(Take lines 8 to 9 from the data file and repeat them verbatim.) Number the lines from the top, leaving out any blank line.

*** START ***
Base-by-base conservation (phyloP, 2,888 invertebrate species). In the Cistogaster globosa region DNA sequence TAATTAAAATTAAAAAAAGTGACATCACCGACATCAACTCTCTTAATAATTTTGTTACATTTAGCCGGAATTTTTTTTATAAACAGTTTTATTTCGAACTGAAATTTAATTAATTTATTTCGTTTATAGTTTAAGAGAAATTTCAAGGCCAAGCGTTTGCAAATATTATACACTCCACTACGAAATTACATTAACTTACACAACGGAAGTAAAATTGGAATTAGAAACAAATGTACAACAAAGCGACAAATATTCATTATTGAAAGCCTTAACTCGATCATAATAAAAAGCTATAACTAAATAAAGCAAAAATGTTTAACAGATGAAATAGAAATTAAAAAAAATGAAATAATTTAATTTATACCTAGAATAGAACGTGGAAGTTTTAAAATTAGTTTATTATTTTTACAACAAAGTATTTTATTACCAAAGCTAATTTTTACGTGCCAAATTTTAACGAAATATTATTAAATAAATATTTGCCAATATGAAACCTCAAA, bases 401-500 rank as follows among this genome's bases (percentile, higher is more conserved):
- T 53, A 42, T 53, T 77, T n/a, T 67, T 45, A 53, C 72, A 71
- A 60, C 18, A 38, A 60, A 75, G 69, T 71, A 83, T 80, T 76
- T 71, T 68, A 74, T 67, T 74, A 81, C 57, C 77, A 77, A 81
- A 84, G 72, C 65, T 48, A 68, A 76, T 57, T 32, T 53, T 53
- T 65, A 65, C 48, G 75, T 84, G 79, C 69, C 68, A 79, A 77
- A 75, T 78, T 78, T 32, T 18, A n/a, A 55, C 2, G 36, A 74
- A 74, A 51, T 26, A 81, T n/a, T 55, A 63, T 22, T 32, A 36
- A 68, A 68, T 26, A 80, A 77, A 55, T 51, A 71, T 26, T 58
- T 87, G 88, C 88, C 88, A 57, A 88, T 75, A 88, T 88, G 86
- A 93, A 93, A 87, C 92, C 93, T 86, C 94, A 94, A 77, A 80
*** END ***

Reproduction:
- A 74, A 51, T 26, A 81, T n/a, T 55, A 63, T 22, T 32, A 36
- A 68, A 68, T 26, A 80, A 77, A 55, T 51, A 71, T 26, T 58